20240311 The Madness of Crowds

The Madness of Crowds

In 1852, Scottish journalist Charles Mackay wrote Popular Delusions and the Madness of Crowds. In his book, Mackay chronicled financial manias through history, including the 17th-century Dutch Tulip Mania bubble. He showed the consistency of human behavior when it comes to greed and fortune.

Is another bubble brewing in today’s artificial intelligence (AI) sector? NVIDIA Corporation just surpassed a $2 trillion market capitalization and sits only behind Microsoft and Apple in terms of valuation. The stock price for NVIDIA has increased 66% so far this year. Last year, it surged 239%. 

Today’s AIboom reminds me of the “Dot-Com” bubble in the 1995-2000 period when anything with a name ending in “.com” minted money regardless of its profitability. This period was characterized by market overconfidence and pure speculation. Some investors loved “flipping” IPO stocks through their stockbrokers. VA Linux went public in December 1999 and appreciated by around 700% during its first day of trading alone. A year later, it was worth half its original IPO price.

In early 1995, Fed Chairman Alan Greenspan described the stock market as showing “irrational exuberance.” He was trying to temperthe market, but the Nasdaq continued to increase in value through 2000 to a peak of 5,058. It took until late 2016 for the Nasdaq to exceed that level. Cisco went public in 1990 with a market cap of $224 million. Its value peaked in 2000 near $500 billion. Today, Cisco’s market capitalization is $193 billion. It even took Microsoft 14 years to exceed its peak 2000 valuation. 

An infamous episode of the Dot-Com era was the AOL-Time Warner merger – the largest in American business history at the time. AOL paid $350 billion in stock for Time Warner. AOL CEO Stephen Case said, “The internet had begun to create unprecedented and instantaneous access to every form of media and to unleash immense possibilities for economic growth, human understanding, and creative expression.” Today, we know that the internet has profoundly changed our lives, but Time Warner’s former shareholders were not happy when the value of the combined company fell to about one-seventh of its worth on the day of the merger.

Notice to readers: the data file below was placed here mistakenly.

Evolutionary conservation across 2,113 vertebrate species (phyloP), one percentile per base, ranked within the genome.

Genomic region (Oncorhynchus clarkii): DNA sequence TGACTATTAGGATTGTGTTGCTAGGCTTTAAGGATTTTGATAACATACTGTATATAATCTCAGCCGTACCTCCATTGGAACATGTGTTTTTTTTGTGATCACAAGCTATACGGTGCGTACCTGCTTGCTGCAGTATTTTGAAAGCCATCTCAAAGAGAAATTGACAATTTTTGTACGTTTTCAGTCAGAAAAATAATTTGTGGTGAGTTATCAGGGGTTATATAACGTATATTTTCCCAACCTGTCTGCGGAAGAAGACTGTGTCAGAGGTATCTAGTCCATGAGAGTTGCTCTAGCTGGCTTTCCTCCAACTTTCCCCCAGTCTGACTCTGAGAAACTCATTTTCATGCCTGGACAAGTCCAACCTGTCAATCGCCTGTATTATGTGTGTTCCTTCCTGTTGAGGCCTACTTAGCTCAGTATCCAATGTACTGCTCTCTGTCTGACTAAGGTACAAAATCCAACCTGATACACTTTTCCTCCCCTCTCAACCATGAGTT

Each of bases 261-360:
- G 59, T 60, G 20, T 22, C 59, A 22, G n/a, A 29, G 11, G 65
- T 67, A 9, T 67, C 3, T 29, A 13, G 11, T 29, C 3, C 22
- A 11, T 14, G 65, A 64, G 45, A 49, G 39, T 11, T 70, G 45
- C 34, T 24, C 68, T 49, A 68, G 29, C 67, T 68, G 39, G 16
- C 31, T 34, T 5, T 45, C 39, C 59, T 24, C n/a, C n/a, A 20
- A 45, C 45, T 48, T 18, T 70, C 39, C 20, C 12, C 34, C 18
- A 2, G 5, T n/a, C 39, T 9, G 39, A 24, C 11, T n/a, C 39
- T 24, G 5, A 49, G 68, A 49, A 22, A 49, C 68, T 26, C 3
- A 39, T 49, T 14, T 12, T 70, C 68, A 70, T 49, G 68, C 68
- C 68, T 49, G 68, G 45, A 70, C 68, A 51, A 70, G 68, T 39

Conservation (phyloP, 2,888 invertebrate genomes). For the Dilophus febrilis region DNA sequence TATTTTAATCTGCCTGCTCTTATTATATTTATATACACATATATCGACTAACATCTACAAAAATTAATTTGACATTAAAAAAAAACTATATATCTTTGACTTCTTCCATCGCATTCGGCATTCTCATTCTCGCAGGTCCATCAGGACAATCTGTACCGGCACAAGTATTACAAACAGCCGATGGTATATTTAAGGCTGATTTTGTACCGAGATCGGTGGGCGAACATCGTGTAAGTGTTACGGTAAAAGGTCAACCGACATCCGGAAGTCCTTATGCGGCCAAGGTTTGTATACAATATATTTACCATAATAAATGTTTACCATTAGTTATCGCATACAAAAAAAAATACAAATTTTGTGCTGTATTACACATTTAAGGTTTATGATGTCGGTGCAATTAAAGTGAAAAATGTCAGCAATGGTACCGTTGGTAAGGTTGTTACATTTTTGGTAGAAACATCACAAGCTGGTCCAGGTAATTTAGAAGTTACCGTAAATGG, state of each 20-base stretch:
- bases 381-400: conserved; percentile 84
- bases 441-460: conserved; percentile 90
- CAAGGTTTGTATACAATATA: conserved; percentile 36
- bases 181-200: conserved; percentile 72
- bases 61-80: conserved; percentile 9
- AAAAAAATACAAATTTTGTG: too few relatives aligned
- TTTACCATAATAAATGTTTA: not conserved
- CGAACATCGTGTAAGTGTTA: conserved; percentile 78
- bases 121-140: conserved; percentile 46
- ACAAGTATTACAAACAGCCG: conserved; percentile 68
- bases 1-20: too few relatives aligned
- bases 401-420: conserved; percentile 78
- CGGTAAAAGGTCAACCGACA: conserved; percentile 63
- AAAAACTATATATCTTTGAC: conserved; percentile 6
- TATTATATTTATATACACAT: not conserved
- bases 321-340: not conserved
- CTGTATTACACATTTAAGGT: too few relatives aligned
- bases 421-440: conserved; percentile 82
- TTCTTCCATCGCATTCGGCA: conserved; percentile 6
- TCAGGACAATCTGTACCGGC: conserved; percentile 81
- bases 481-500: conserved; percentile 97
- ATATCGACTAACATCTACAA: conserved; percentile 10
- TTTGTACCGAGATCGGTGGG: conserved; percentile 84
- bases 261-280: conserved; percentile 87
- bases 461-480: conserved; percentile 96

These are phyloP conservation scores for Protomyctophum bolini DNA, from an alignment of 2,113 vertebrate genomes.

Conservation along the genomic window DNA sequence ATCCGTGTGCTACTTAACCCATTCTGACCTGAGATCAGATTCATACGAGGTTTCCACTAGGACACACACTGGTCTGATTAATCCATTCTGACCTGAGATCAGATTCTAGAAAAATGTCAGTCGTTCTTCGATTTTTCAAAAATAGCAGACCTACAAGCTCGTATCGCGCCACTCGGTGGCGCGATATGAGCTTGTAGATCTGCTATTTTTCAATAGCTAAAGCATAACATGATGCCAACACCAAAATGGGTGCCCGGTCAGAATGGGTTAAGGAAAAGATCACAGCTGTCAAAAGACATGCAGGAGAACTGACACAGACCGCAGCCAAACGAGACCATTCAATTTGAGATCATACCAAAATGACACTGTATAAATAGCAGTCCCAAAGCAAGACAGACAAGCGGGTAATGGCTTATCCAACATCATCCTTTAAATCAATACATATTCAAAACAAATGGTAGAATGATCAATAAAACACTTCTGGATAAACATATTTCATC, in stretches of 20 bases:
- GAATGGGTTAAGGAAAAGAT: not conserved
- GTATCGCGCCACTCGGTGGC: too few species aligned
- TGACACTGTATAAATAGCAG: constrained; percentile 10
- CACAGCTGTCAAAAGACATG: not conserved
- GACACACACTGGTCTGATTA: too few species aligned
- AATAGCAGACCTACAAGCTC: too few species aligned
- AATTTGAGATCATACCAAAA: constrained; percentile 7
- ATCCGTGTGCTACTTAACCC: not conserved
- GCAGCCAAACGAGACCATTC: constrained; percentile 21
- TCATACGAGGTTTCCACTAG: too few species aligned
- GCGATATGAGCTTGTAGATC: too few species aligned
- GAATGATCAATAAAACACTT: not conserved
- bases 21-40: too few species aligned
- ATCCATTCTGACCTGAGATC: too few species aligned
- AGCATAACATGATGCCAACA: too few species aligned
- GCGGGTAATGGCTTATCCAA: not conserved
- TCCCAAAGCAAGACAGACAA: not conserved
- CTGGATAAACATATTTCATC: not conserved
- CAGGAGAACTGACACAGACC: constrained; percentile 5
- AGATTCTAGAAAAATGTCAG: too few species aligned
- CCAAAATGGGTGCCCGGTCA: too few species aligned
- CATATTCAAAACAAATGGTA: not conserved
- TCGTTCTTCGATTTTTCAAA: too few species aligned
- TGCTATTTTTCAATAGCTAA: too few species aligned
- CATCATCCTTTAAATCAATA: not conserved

In these boom time periods, I am reminded of Warren Buffet’s six investing principles.

  1. The most important quality for an investor is temperament, not intellect. 
  2. Focus on quality investments – “Buy great companies at a fair price rather than good investments at a cheap price.”
  3. Look for undervalued, out-of-favor companies.
  4. Diversify your portfolio.
  5. Be patient – if you overpay, you may need to wait a long time to turn a profit.
  6. Avoid market speculation.

As you might know, the Japanese Nikkei Index has only just surpassed its 1989 peak. Back then, the Japanese were buying up Hawaiian land and even the Rockefeller Center. Japan was featured on the cover of Business Week as the “Rising Sun,” destined to take over the world. How wrong the market can be! 

Gary B. Martin